Although overshadowed by the politicized blasphemy charges against former Jakarta Governor Basuki “Ahok” Tjahaja Purnama, one of the most contentious issues in the 2017 Jakarta gubernatorial election was Ahok’s policy of evicting citizens living in slum areas, especially those located near waterways that the former governor was working to normalize as a key flood control measure.
Current Jakarta Governor Anies Baswedan criticized Ahok’s eviction policy and promised a more humane approach under his administration, saying there would be no more “tearful” evictions. Yesterday, residents of Jalan Cakung Cilincing in East Jakarta demonstrated in front of Jakarta City Hall to demand that the governor keep that promise and not evict them.
“Residents of Jalan Cakung Cilincing reject the eviction and refuse (to be relocated to government housing). We hope our demands are met in accordance with the governor’s promise,” said Ahmad, the chairman of the United Madura Alliance, during his speech at the rally as quoted by Kompas.
The government informed the residents of Cakung Cilincing on Friday that they were being evicted due to the construction of a new water canal project. They were given one more final notice this week.
Ahmad reminded the governor that Aliansi Madura Bersatu and the residents of Cakung Cilincing had supported Anies and campaigned for his victory based on his promises.
Terima kasih atas dukungan teman-teman Aliansi Madura Bersatu. Mari kita bersama-sama kembalikan Jakarta menjadi kota yang manusiawi.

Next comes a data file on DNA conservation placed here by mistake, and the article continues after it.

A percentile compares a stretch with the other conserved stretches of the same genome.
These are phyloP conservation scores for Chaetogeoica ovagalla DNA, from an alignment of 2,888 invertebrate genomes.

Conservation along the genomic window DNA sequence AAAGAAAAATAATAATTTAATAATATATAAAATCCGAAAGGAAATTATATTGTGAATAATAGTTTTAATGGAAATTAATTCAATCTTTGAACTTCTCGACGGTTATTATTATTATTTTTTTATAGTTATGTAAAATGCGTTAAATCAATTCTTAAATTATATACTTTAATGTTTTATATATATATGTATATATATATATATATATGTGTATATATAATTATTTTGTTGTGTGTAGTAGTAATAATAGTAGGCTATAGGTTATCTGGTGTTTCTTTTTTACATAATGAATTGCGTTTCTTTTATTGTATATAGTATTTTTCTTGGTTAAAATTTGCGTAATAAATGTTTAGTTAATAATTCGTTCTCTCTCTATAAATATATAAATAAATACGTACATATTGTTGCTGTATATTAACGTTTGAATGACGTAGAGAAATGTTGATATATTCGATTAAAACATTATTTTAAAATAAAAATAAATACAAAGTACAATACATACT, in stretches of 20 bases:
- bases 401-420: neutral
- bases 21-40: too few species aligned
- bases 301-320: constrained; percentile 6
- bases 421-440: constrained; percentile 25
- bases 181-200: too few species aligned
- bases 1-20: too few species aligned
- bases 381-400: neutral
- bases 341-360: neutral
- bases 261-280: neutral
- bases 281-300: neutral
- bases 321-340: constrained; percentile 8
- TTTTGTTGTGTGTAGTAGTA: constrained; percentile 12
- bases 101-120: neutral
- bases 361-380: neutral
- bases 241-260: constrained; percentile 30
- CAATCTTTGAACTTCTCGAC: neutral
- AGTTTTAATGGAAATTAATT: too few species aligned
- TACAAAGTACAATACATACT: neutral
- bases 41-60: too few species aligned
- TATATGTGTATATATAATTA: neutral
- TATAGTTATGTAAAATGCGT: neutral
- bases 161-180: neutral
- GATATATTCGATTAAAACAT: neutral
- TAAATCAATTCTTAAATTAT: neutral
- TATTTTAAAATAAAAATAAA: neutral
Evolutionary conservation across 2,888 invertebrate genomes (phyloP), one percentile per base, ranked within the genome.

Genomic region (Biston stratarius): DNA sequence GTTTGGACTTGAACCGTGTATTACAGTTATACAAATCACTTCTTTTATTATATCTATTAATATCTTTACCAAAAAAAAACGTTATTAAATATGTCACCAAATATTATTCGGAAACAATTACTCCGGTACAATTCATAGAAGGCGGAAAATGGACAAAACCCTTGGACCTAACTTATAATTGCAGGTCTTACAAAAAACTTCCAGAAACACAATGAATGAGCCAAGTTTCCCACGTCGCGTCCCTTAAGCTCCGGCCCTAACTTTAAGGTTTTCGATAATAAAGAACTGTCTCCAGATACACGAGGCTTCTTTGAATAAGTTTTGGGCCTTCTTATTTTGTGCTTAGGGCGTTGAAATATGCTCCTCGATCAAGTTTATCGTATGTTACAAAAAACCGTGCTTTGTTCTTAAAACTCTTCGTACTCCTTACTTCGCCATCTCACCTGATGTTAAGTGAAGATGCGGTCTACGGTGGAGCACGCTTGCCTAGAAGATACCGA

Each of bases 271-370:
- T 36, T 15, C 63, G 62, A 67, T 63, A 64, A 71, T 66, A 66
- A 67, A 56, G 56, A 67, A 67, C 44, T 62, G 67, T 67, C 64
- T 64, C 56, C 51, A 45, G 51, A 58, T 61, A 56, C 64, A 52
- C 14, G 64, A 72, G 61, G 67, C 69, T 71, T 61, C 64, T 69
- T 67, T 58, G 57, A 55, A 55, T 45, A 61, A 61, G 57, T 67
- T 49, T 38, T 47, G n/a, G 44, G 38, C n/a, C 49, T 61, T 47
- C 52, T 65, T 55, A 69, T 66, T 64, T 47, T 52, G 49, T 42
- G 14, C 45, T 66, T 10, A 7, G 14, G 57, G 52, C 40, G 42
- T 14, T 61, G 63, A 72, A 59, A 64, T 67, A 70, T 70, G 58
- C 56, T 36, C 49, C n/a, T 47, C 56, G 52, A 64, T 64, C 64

“It’s not easy to win Pak Governor, working day and night, crying, not getting rest, empty stomachs. We prayed day and night and thank God, you won. We now demand the rights, promises to us,” Ahmad said.
Anies has not yet made any statements regarding the demonstration but East Jakarta City Secretary Usmayadi said yesterday that the government was still planning on going through with the evictions as the water channel normalization project was important to prevent further flooding in the Cakung area.
Usmayadi said that the only buildings that would be demolished were those built illegally and without proper certificates. An estimated 122 buildings are set for demolition.
While Ahok was heavily criticized by some for his eviction policy, the former governor defended them, in part, on the grounds that his administration’s was building numerous new rusunawa (low-cost apartments) to house those who had been evicted.
Ahok’s administration had initiated long-term plans to build many more rusunawa to house the capital’s neediest families (his goal was to build 50,000 units by the end of 2017), but many of those plans have been cancelled now under the administration of current Jakarta Governor Anies Baswedan.
Last month, the Jakarta Public Housing and Settlement Agency announced that it had dropped plans to build eight rusunawa towers that had already been allocated IDR1.3 trillion (US$90 million) in the 2018 Jakarta budget, apparently due to a lack of progress on the construction and their inability to get the building completed before the end of the year.